John Dies at the End is the focus of this review, although I’m a bit tired from making less than minimum wage, applying at jobs that don’t call me back, and wondering where my life started to tailspin in terms of getting ahead in a career path. Heck, I have no career, who am I fooling?
The film is a complex and winding tale about a couple of friends that have found a drug that makes things come to life in a way that Hunter S. Thompson would be proud of. The whole movie weaves around a guy telling a reporter about what has happened to him in the past, and how he came in contact with this insane drug known simply as soy sauce. It is killing off anyone that comes in contact with it, but not before extreme hallucinations and other off setting problems happen.
Throughout the film gags of all types happen and you get to see a great deal of gore as well. In an effort to hasten the pace, you get a lot of intertwining elements, none of which seem to make sense and the whole pay off does a poor job with revealing what the hell is going on. I had more questions about the plot and where it was going than I usually do, and by the time things started to make a little sense, a giant eyeball was eating people. John Dies at The End is definitely a movie worth watching, however, it is not worth asking any questions because you will receive no major answers.
When it comes to finding original horror movies, this is definitely a good one, so make sure that you venture out and watch it, then try to figure out what is going on. The ending will come out of nowhere with an epilogue that is fitting, all things considered.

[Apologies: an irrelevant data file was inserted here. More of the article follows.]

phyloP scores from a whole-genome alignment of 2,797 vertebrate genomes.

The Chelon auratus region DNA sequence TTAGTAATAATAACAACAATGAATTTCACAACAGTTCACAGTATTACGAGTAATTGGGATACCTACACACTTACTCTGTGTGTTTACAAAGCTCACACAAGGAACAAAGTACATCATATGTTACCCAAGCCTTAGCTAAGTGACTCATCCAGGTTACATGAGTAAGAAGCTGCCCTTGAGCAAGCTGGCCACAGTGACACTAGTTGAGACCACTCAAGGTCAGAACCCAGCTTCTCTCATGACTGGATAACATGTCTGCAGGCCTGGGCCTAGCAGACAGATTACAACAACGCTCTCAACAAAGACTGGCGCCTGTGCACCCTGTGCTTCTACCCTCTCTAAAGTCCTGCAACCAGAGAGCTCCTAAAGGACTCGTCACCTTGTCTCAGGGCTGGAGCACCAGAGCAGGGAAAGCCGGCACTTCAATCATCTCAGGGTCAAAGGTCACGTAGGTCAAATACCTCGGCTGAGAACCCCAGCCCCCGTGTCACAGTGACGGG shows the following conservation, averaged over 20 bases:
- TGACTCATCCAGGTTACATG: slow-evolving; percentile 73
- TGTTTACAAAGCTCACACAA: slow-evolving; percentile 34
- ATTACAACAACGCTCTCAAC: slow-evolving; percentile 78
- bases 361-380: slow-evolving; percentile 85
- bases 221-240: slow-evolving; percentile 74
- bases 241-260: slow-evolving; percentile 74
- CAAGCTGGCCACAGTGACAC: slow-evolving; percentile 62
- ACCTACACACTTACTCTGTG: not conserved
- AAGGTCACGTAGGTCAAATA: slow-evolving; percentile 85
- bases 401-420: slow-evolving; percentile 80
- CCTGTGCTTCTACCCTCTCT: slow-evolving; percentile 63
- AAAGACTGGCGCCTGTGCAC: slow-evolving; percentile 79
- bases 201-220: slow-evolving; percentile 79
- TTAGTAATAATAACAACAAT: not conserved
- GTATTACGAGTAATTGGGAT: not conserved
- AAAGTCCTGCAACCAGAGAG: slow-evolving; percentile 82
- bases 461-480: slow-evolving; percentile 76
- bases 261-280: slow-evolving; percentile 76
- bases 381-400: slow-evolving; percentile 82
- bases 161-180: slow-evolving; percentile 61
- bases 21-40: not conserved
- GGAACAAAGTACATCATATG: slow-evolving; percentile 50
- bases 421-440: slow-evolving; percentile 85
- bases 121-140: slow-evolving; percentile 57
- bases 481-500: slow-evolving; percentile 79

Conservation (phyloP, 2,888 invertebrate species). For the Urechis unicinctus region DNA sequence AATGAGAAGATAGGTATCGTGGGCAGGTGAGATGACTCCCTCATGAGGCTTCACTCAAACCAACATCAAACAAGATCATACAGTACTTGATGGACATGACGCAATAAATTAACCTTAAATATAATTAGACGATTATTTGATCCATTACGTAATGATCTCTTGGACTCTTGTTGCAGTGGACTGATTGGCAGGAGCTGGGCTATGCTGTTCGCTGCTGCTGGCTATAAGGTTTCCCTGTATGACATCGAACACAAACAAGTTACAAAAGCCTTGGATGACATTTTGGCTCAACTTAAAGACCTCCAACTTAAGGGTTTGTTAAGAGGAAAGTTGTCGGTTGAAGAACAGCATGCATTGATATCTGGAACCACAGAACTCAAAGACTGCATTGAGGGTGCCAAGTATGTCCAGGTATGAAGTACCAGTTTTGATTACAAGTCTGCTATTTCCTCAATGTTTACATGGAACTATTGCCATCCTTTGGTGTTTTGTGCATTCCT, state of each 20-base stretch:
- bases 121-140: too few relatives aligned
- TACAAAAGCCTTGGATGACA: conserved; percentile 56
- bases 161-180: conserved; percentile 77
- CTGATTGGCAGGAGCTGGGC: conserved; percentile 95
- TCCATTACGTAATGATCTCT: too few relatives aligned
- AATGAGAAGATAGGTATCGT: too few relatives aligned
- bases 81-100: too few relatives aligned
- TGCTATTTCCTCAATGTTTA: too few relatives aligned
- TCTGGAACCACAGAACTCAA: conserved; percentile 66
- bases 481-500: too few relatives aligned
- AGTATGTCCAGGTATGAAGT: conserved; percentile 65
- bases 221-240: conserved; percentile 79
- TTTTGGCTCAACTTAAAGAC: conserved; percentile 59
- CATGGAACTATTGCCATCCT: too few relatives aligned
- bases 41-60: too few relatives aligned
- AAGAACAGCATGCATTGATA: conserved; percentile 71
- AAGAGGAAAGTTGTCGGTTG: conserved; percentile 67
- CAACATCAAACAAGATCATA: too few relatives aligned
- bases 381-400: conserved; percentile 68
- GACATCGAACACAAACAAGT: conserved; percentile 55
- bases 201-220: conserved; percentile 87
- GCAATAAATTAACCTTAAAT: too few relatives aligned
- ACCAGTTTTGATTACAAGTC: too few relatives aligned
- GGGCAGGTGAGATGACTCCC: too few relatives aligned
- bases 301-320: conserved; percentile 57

Saturday, June 22, 2013
Wednesday, June 12, 2013
There are a series of novels that are essentially rewritten historical accounts of the lives of iconic people and places. This altered history happens to throw the 16th president into the role of a vampire hunter and while most people may not be so quick to say the premise works, the movie does a good job of making the basis for the novel, quite compelling to say the least. With that in mind, the following review is of Abraham Lincoln: Vampire Hunter.
The movie does a good job setting up the hero with the death of his mother at the hands of a vampire, than subsequently goes through some years of his training at the hands of another bloodsucker and the story starts to really move into a fast paced actioner, although it has horror elements. The movie plays more like an Asian cinema Kung Fu epic, but still maintains a certain sense of creep factor here and there. The muted and goldenrod filter on the cameras is a bit annoying, but otherwise, you get a full framework of what could have been a biopic done right. Of course the sensationalized action is something that probably never was a thing for Lincoln to deal with, but then again, his favorite sport was professional wrestling, so maybe he did see some action of this nature.
Overall the film has a good sense of humor about the whole thing, while maintaining serious tones for the slaying of vampires here and there. The slow motion is somewhat distracting and the constant computer graphics and design is not my favorite. However, the producers did a good enough job to get me to forget that and start thinking about whether or not some of the fight sequences were in fact possible. I had to remind myself that these things are NOT reality and are part of a horror-action movie, so maybe they did a good job after all.
Abraham Lincoln battled zombies before, he battled slavery, and most likely enjoyed some of Hulk Hogan’s favorite matches. (Seeing as though Hogan is sooo old, eh? Eh?) I liked this outing, even if it did have some slow motion fighting, but I liked it none the less. I thought it was interesting and it kept me awake, which is something that many other movies haven’t done in a long time. I’d suggest watching it and reading the book too.